Music of the Day: The War Still Rages Within

I’ve been a gamer as long as I remember. It’s not really something that ever really shaped my identity because it’s just been a thing that I do, in the same sense that being someone who eats breakfast isn’t a huge part of my identity.

However, one of the special things about gaming for me is the musical experiences I’ve had. A lot of games have, if we are being totally honest, mediocre soundtracks. It’s not that they’re terrible, they’re just not good.

But every once in a while you wind up with something that sticks with you because it’s really good or really interesting.

The soundtrack of Metal Gear Rising has stuck with me because it’s interesting. It’s eclectic, which is usually a plus for me, but the quality of the music itself isn’t anything stellar. It makes a good companion to high-octane action, but not necessarily for listening to by itself. The only song I really consider particularly stellar is “A Stranger I Remain”, and perhaps only that because I’ve played it in Beat Saber.

The only reason that I wound up listening to it again was the lyrics.

Metal Gear is an odd franchise, and it’s one that has been forever made more interesting by the fact that it waxes philosophical (or at least has pretensions toward being deep), and the songs of the Metal Gear Rising soundtrack.

I’ve recently gone through some pretty significant life changes, and one of the things that gave me the fortitude to go through with them was the Metal Gear Rising soundtrack.

This may sound a little hyperbolic, but I mean it. The lyrics to the songs all tie into political philosophies (at least that’s my interpretation of them), and “The War Still Rages Within” in particular has a message that I’d associate with the Hero’s Journey.

I’m an avid reader of Jung’s work (though I’ve only made it through a small fraction of his writings), and one of the things that I find incredibly interesting is the notion of archetypal being. At the risk of sounding a little new-agey, I’ve been pushed through a variety of events in my life and philosophical evaluation to take steps toward my own Hero’s Journey.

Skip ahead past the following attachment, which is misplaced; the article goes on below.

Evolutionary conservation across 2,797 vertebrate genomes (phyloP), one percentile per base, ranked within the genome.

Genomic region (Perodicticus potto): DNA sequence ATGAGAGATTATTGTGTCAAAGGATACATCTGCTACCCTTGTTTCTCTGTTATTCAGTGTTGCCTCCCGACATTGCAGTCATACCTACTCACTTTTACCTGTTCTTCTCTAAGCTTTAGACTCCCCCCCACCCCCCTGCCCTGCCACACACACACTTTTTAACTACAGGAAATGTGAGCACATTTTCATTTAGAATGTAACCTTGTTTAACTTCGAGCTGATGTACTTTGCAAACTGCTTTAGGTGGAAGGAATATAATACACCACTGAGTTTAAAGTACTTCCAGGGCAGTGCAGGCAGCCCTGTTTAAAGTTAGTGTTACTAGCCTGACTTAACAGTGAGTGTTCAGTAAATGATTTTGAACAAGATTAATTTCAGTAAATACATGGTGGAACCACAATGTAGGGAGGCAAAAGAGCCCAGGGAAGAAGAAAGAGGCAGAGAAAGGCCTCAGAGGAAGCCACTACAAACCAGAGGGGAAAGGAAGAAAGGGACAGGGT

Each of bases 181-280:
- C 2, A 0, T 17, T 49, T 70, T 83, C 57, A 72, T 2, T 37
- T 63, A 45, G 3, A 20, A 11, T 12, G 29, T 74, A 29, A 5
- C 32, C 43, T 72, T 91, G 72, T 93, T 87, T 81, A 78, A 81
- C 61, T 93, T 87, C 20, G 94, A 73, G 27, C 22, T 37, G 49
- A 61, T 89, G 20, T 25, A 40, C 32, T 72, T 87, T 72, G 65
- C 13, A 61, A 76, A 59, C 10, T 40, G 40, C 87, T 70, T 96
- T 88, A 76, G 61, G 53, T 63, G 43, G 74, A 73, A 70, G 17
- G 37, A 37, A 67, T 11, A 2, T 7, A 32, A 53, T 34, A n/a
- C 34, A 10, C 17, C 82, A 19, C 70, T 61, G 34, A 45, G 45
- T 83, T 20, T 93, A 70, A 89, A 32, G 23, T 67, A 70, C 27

An interlude in “The War Still Rages Within” includes the lines:

The only way out of the cycle, is to strike out and pave your own way!

The notion of the way is an archetypal one, something you find in Eastern philosophy but also in medieval Western thought: the notion that there is a pathway in particular that individuals are supposed to follow in a dogmatic sense.

Right now, I feel like my life to this point has been nothing but cycles, and each year has been passing through a deepening process but not out of the cycle.

I’m living more boldly now, with a lot of my work on games and writing moving to the forefront, and I think that it’s a great step on the heroic path for me.

And while the music from a video game about fighting giant robots as a cyborg ninja isn’t a major compass in my life, there’s something to be said for reaffirming your guiding star anywhere you can and using that light to orient yourself.

On the Collective Unconscious

Jung’s collective unconscious is heavily misunderstood. It’s not quackery; it’s based on the assertion that there are biological or memetic imperatives that have been passed down from generation to generation, and also parts of the unconscious mind that function in a way that are common between people.

One can argue about Jung’s implementation, especially about whether or not the archetypes he identified are accurate and meaningful, but there seems to be a very concrete provable fact here: the psychology of people seems to bear commonalities, even in what would be considered extreme outliers.

Now, whether you want to argue about the more specific cases, like those of mythological figures appearing in unconnected contexts, Jung’s notion of synchronicity (mutual meanings, but diverse causes) is important as well: if dragons appear in mythology around the world, there does not need to be a real dragon or a social connection for those things to form. Instead, those can be independent functions of the way that people perceive the world and form a conception of the unknown.

Think of the collective unconscious as this: if you put three people in a white featureless room with a red circle painted on one wall, they will all see the red circle and Jung would argue that they all perceive the same thing.

The value they derive from that circle comes from the conscious mind. One person might consider it an eyesore, one might think that it has deep symbolic meaning, and one might fear the unknown entity.

However, they might have associations with the red that are common. If it were a crimson shade, it might evoke the effect of blood.

Thus, the collective unconscious may have deep and complex elements as Jung proposed, but it almost certainly exists at least in a form as a consequence of the brain’s physiology and common formative experiences with universal human concepts (like the risk of injury).

Disclaimer: I’ve read Jung, but I’m not a master of his work. This is sort of a rambling trying to make sense of his work rather than a masterful explication of it.